You also have to have full kit. If you don’t have the skates and all the pads, you don’t get on that track. This is not being needlessly picky – you ARE going to fall onto your knees, you ARE going to land on your wrists, and if you do not have all the gear you are leaving in an ambulance. So we turn up, kitted out, and get on track with a vague idea of what we are going to be learning that day – we were given a course outline and other information when we first started.
After a brief warmup, which is much less horrendous than a parkour warmup, we usually skate around the track together and perform things we’ve already learned on demand. Different stops, different falls, whatever. We’ll then learn new techniques, do partner and group drills, and by the end we’re usually a bit tired. We’ll then stretch, and get the hell off the track for the next guys (see league structure description).
I could talk about the various skills we’ve had to learn and in which session – derby stance, crossovers and the dreaded transitions – but while those are all interesting, they’re just skills. Whether you’re trying to do a backflip or to skate backwards, learning a new skill is basically the same process – observation, progressions, making mistakes, drilling. What’s very different (for me at least) is doing a structured course to learn a new sport, with an assessment at the end.
I’m used to doing hard things. I’m not good at them, but I’m used to dealing with them. Parkour can be stressful, after all, and I’ve written before about how difficult it can be to deal with being an unusually slow learner. With everything else I do, however, there are no assessments. There are no weekly learning outcomes. This makes being a little bit slow an entirely different ball game. I’m not even going to pretend I haven’t lost sleep over this.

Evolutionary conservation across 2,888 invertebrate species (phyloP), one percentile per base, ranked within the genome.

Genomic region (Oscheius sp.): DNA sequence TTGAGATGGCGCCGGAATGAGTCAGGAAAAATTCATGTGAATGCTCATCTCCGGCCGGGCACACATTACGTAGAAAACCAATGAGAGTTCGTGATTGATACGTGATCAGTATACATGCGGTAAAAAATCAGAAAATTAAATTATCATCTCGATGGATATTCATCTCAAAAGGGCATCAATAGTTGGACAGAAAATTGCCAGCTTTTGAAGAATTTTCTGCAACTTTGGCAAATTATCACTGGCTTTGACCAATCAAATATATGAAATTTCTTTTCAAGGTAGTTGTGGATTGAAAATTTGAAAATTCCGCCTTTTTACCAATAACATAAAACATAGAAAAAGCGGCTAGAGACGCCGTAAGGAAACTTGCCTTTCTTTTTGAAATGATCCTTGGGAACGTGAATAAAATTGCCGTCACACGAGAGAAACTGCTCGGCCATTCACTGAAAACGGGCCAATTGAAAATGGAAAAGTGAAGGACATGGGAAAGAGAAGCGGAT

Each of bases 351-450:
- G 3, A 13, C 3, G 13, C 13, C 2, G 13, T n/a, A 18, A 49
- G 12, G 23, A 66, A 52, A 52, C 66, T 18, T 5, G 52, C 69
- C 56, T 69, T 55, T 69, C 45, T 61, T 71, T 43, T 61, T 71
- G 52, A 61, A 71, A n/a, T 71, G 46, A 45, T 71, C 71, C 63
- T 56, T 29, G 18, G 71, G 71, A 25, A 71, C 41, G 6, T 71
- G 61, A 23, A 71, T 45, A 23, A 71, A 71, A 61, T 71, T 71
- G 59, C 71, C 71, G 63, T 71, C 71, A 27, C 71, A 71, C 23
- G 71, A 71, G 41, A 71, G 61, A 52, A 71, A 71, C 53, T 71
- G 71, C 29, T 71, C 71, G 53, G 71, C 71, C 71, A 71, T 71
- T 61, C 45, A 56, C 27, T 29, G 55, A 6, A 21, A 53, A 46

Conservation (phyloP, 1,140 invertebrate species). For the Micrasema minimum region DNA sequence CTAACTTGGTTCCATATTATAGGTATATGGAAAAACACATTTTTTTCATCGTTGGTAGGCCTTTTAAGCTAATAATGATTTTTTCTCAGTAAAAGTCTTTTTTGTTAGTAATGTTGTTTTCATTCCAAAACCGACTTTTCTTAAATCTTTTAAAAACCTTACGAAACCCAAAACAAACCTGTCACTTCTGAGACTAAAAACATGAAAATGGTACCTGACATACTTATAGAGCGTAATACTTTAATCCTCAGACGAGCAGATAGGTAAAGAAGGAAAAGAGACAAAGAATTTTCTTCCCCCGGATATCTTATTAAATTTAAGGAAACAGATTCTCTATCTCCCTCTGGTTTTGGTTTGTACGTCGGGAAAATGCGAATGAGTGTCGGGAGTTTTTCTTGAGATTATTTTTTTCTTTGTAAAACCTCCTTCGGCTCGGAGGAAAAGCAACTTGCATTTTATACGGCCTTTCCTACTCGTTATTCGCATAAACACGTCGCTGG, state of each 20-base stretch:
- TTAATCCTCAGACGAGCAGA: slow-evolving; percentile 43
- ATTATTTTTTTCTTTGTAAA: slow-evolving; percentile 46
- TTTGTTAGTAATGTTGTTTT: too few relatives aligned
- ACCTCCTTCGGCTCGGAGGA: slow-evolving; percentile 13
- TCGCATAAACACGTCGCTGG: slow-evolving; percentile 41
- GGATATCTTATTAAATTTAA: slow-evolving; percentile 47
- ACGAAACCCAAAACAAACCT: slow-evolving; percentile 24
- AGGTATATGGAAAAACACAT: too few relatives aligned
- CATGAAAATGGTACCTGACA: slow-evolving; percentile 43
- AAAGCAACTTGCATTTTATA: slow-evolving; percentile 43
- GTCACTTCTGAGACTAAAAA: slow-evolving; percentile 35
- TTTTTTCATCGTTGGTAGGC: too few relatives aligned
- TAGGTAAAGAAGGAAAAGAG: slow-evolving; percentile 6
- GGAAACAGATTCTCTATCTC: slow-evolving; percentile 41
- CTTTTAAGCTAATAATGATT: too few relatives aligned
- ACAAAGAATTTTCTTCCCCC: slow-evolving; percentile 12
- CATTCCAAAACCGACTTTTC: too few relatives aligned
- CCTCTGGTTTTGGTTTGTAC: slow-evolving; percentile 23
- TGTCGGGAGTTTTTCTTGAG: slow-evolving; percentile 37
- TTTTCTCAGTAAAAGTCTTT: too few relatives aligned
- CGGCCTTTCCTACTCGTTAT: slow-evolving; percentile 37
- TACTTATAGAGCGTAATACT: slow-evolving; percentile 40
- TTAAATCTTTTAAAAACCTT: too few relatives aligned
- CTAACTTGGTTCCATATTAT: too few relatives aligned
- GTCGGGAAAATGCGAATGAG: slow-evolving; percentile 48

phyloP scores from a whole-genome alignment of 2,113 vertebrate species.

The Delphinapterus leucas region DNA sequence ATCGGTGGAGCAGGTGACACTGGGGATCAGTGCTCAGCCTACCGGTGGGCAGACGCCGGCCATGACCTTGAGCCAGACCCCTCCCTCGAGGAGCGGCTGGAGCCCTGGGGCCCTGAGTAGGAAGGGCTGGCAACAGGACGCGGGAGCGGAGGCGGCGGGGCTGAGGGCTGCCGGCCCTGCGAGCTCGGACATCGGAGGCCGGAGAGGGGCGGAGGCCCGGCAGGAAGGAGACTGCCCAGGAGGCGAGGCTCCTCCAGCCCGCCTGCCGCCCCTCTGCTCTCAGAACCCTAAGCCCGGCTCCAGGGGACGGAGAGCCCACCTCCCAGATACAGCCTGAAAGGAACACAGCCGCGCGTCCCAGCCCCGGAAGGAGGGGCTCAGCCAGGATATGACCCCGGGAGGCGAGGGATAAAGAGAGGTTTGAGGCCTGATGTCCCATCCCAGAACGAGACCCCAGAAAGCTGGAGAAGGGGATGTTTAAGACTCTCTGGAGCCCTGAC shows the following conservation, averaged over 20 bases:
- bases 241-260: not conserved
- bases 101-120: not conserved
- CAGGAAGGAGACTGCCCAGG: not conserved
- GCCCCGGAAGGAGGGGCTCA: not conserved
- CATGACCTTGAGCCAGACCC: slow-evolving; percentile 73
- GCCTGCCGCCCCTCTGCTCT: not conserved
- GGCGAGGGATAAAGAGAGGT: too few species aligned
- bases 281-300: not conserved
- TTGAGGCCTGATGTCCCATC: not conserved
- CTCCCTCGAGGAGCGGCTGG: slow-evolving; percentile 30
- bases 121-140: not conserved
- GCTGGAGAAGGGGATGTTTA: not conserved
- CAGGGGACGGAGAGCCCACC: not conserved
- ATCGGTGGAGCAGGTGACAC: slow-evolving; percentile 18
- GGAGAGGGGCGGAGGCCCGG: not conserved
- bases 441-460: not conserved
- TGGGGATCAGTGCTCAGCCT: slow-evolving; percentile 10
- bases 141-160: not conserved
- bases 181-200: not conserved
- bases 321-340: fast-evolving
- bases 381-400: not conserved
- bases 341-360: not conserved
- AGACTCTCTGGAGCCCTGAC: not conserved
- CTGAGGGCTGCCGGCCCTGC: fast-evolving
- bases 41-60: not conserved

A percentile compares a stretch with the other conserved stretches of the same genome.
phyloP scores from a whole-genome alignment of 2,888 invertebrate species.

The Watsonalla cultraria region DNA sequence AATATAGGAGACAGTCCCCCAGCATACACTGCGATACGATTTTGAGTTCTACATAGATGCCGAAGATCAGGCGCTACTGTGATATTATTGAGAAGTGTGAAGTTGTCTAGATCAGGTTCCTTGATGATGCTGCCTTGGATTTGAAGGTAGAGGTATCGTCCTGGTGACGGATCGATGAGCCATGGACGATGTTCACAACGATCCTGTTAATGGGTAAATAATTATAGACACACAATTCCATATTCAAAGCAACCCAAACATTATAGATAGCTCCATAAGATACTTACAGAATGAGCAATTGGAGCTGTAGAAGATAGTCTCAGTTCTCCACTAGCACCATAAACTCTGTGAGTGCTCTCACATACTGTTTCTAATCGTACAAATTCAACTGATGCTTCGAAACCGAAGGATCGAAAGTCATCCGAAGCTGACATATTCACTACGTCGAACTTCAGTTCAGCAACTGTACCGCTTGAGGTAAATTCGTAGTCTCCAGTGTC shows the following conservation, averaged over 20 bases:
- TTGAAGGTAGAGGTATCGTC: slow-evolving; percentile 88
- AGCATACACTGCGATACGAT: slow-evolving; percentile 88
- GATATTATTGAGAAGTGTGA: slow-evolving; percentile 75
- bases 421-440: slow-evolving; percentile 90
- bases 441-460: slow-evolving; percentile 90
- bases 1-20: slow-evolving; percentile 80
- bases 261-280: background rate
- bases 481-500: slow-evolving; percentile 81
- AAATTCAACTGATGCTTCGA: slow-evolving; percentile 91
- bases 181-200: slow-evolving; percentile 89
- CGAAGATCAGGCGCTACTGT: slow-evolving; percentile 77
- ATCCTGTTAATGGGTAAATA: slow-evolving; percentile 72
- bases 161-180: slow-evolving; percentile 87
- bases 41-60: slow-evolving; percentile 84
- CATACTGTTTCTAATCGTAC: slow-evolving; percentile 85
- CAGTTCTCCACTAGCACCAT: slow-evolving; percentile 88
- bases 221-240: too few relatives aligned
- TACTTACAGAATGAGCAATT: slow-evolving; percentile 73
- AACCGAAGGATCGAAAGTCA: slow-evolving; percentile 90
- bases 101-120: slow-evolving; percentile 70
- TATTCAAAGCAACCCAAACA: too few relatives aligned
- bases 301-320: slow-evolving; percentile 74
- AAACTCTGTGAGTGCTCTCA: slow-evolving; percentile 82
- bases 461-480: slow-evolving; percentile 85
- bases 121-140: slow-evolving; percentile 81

It’s not that people are harsh. There’s a certain amount of PE-style whistle blowing, which definitely took some getting used to, but nobody is mean. There are no coaches standing over me demanding I get transitions right immediately or else (which is lucky, because it’s not going to happen any time soon). On day one, I was definitely intimidated – having people introduce themselves as “Blaze of Gory” and similar is just ever so slightly disconcerting, even when you’re expecting that kind of thing – but if anything, people are more patient than I imagined.
Then there’s the social element.
Friendships develop in parkour all the time. People get to know each other, go to the movies together, run through tube stations pretending to be velociraptors (some of us get a bit excited after movies), but there is a very different social dynamic in Fresh Meat.
In parkour, classes are drop-in. You get new people at any point, and they either last or they vanish. In Fresh Meat, we all started at exactly the same time, we’re all working on the same things and we’re finishing together. Fresh Meat isn’t drop-in, so we see the same faces pretty much every session. This means we’ve become a single cohort of rollerskate warriors, working as a team to get through the assessments together. This is a new experience for me. It’s kind of nice.
Assessments start next week. I’ll let you know how we go.